No great shakes — just an aftershock
By Jan TenBruggencate
Advertiser Science Writer
By Jan TenBruggencate
An earthquake that rocked the state at 9:20 a.m. yesterday was an aftershock of two Oct. 15 quakes that caused tens of millions of damage across the state, scientists said.
No tsunami was generated, but the shudder was felt on all islands, and Hawai'i County Civil Defense officials said they were watching for possible rockslides and minor damage. There were isolated power outages on the Kona side of the island.
"It was a deep event. It was felt widely because seismic waves propagate efficiently at depth. If it had been more shallow, it might have been felt only on the Big Island," said Chip McCreery, director of the Pacific Tsunami Warning Center.
The origin of the statewide shudder was almost precisely at the same coordinates as the October quakes, which had magnitudes of 6.7 and 6.0.
"It's most likely an aftershock of last month's event," McCreery said.
He said that although there have been numerous small earthquakes at the same location in the weeks since Oct. 15, this was the largest since that date.
The Pacific Tsunami Warning Center initially estimated the quake strength at magnitude 4.5, but within a few minutes upgraded it to 5.0. That number is still preliminary and may be further adjusted after a thorough review of the records of the event, a federal geophysicist said.
The rumble felt around the state wasn't as pronounced as that from the October quakes.
Motoo Shinomae, owner of Sunshine Scuba, said he barely felt the tremor yesterday morning on O'ahu.
"I didn't know it was an earthquake," he said.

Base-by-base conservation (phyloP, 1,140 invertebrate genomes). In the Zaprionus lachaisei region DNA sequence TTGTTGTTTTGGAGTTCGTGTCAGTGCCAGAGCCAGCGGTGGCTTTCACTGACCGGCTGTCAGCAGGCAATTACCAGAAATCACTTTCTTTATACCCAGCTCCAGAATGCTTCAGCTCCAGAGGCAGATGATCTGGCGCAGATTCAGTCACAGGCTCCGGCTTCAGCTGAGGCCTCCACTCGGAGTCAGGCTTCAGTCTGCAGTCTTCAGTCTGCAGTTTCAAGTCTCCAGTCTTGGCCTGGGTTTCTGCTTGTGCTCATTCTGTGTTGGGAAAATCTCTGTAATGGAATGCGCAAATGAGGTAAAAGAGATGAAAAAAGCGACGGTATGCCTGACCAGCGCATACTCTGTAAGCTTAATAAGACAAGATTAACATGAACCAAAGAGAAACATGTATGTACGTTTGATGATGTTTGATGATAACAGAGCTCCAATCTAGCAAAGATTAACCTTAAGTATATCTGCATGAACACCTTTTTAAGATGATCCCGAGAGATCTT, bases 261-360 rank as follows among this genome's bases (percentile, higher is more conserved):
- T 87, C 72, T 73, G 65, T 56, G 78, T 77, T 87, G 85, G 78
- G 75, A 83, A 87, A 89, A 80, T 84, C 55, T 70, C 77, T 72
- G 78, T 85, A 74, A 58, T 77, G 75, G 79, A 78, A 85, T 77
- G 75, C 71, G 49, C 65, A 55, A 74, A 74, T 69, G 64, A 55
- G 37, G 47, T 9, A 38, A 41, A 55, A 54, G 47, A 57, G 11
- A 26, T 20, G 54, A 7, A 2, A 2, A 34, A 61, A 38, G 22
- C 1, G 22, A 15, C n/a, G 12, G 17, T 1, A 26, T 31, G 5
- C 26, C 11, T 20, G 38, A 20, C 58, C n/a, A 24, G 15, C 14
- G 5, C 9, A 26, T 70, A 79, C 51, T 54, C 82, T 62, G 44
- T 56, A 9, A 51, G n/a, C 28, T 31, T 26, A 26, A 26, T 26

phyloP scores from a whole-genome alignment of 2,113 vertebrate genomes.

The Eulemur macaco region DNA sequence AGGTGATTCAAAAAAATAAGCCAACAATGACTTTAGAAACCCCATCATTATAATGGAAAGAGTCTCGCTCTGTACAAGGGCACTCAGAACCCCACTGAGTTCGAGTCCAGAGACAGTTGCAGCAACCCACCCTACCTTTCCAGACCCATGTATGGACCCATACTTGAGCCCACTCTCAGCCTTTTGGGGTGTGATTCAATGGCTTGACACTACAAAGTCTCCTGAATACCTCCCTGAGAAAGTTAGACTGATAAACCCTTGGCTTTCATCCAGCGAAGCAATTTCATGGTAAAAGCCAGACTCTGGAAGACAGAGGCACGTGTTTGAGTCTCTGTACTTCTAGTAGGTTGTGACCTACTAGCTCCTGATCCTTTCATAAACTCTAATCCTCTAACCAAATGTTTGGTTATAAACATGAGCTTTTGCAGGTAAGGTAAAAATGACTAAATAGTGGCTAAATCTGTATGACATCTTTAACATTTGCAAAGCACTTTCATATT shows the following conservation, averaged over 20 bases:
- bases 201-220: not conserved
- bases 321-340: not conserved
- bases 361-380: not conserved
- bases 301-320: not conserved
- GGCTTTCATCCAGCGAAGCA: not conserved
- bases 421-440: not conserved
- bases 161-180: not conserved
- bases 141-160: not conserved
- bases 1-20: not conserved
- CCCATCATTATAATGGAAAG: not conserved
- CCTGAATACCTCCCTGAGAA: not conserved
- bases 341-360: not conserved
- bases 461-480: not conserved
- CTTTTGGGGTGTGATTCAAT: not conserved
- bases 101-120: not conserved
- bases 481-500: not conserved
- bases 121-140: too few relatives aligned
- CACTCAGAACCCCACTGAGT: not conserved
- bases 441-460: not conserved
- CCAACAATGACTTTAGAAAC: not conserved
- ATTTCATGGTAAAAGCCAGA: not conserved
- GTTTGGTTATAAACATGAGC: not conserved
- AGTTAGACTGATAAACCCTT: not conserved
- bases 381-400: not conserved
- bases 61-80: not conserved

Hawai'i County's emergency operations center was opened to handle Big Island issues. Civil Defense chief Troy Kindred said some radio stations that normally would be broadcasting emergency information were off the air due to power outages.
"That's something we're still working on," he said.
"I anticipate that we're going to see some slides from rocks that may have been dislodged Oct. 15 but didn't make it down the slope," Kindred said.
The Hawai'i Belt Road — Highway 19 — was closed at Laupahoehoe Gulch after a small slide blocked the way, said Scott Ishikawa, state Department of Transportation spokesman. A DOT crew from Hilo cleared small boulders and debris from the road and it was reopened by 11 a.m., less than two hours after it was closed, Ishikawa said.
A crew drove around the Big Island to check for other problems in other areas and at the piers of Kawaihae, he said.
"There was no additional damage there because of today's quake," he said.
The quake knocked out electrical service to about 5,900 customers in North Kona and Kalaoa on the Big Island for a little more than an hour, Hawaii Electric Light Co. said.
A U.S. Geological Survey Web site with information on the quake and previous shakers can be found at http://pasadena.wr.usgs.gov/shake/hi/.Staff writers Eloise Aguiar and Peter Boylan contributed to this report.
Reach Jan TenBruggencate at firstname.lastname@example.org.